Shugendō 修験道 (literally, the “way of cultivating efficacious powers” in the mountains) is a fascinating subject to teach in the university classroom. It offers broad potential for discussion on the nature of mountain asceticism, Japanese religions, popular religion, women and gender, ritual, cosmology, religious hybridity, esoteric Buddhism, pilgrimage, healing, and more.
For those interested in teaching a unit on it, here is a short list of sources that I’ve found works well in the undergraduate classroom. Its very bare bones, so please add comments and questions below!
Two recent films:
- Shugendō Now 今の修験道 (2010, 88 minutes; shorter classroom versions available as well)
- Là où les montagnes volent/Where mountains fly (2010,60 minutes)
Paul Swanson reviews them in the Japanese Journal of Religious Studies (hereafter, JJRS) (2010, 37/2).
Mark McGuire, co-director of Shugendo Now, has an article on contemporary Shugendō and environmental concerns in the Kumano region that goes very well with the film. JJRS (2013, 40/2, 323-54).
Gaynor Sekimori has translated the following works by Miyake Hitoshi 宮家準 (present godfather of the field):
- Mandala of the Mountain (Keio University, 2005). Excellent topical overviews broken down by chapters that can be assigned separately or collectively. Note that it may only be available for purchase in Japan.
- “Shugendo,” A History of Japanese Religion (2001, ed. Kazuo Kasahara, 455-74). A short but broad-ranging introductory essay on early modern Shugendō.
Women and Gender:
- Benard Faure, “Crossing the Line,” in The Power of Denial: Buddhism, Purity and Gender (Princeton, 2003). This chapter gives an overview of nyonin kekkai 女人結界 (the practice of banning women from sacred peaks), especially pp. 219-235.
- Helen Hardacre “The Cave and the Womb World,” JJRS (1983, 10/2-3, 149-74). An insightful analysis of a cave ritual as it relates to issues regarding women and gender.
- Despite nyonkin kekkai, women still participated in mountain-related rituals, as shown in this 18 minute mini-doc on the Nuno Bashi (cloth bridge) rite at Mt. Tateyama (scroll down to the second embedded movie on the web page for the English narration version).
- Paul Swanson “Shugendo and the Yoshino-Kumano Pilgrimage: An Example of Mountain Pilgrimage,” Monumenta Nipponica (1981, 36, no. 1: 55–84).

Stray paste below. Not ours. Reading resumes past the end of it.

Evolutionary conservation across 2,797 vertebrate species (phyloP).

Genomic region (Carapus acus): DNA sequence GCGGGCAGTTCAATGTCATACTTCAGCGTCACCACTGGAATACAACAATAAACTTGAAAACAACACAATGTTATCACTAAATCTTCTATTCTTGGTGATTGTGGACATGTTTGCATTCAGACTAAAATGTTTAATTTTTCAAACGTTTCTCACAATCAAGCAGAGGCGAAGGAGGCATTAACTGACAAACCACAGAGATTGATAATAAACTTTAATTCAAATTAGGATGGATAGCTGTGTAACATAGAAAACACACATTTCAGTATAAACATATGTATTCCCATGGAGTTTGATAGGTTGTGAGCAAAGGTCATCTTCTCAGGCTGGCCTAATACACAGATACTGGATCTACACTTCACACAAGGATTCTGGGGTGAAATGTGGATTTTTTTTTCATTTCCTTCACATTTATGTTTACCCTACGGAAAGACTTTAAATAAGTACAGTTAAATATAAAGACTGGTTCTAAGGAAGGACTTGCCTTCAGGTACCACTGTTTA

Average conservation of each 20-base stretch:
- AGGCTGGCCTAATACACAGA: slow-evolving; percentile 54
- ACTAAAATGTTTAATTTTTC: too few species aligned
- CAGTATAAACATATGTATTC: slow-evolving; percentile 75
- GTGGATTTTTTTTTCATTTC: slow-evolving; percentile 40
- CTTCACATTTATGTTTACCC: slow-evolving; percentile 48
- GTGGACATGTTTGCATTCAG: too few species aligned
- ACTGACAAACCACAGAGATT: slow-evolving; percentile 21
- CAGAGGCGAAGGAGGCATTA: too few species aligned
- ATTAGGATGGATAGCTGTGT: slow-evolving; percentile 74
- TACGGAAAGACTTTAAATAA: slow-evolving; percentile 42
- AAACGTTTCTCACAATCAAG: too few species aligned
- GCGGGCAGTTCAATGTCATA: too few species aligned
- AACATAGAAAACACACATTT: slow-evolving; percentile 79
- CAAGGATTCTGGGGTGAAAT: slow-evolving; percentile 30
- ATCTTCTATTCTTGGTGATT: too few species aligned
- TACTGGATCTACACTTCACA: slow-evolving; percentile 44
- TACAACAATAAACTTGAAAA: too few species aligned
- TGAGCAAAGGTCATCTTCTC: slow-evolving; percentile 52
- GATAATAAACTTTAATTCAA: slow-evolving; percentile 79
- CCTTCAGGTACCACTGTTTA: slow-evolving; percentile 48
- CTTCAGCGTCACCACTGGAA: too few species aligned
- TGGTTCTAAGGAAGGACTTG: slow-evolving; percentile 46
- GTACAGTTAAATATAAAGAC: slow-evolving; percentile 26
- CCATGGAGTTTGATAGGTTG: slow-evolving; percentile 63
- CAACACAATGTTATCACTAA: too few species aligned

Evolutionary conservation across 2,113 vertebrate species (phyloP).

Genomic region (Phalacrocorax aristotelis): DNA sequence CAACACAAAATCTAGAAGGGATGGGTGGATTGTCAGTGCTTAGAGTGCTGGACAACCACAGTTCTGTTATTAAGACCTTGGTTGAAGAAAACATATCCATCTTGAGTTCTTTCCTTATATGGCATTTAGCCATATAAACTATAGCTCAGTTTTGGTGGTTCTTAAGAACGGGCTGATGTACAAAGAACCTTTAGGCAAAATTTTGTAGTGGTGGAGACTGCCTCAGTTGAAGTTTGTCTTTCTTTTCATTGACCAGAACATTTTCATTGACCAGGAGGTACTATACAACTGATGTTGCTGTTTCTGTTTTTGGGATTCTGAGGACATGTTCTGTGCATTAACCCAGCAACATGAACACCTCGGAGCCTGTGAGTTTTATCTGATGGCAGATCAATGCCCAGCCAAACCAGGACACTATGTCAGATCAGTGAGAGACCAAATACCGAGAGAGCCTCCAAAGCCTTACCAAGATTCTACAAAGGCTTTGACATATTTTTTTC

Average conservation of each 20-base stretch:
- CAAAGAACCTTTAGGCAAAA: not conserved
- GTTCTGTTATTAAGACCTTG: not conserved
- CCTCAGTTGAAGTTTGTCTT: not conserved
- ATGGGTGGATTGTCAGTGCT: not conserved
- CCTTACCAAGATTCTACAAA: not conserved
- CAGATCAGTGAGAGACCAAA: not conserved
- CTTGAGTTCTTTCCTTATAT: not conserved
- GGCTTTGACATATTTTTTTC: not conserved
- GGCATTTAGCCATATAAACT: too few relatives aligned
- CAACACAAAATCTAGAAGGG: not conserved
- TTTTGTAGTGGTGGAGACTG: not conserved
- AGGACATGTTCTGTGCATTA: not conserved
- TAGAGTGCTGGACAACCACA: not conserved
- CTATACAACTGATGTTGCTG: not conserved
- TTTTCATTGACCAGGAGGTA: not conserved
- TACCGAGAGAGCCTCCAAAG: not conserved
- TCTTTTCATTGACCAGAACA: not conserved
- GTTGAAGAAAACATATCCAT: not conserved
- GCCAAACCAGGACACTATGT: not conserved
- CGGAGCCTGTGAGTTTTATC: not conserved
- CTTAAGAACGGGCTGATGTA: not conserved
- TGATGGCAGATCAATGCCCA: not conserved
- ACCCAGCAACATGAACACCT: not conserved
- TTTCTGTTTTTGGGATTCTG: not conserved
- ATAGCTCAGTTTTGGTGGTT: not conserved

- Ann Bouchy “The Cult of Mount Atago and the Atago Confraternities,” Journal of Asian Studies (1987, 46/2, 255-77).
Mountain worship in Japan:
- Hori Ichiro 堀一郎 “Mountains and Their Importance for the Idea of the Other World in Japanese Folk Religion,” History of Religions (1966, 6, no. 1: 1–23). Dated (and needs to be taught critically) but a classic, nonetheless.
- Allan Grapard “Flying Mountains and Walkers of Emptiness: Toward a Definition of Sacred Space in Japanese Religions,” History of Religions (1982, 21, no. 3: 195–221). One of Grapard’s numerous works on Japanese mountain ritual and thought. This one is another classic, discussing sacred space in premodern Japan and the esoteric mandalization of mountains.
- http://www.onmarkproductions.com/html/shugendou.htm. Informative entry on Shugendō with many images on Mark Schumacher’s excellent website on Japanese religions.
- http://www.shugendo.fr/en. Introductory information, images, web links, and an extensive bibliography
- Association for the Study of Japanese Mountain Religion (日本山岳修験学会)
- I have also blogged on this site (archived here) about mountain sites and rituals related to Shugendō.
There are many more English-language books, articles, and resources on Shugendō (and of course, much more in Japanese), but this will get you started with some ideas for teaching it in your next course.
Again, add to the conversation with suggestions and questions below!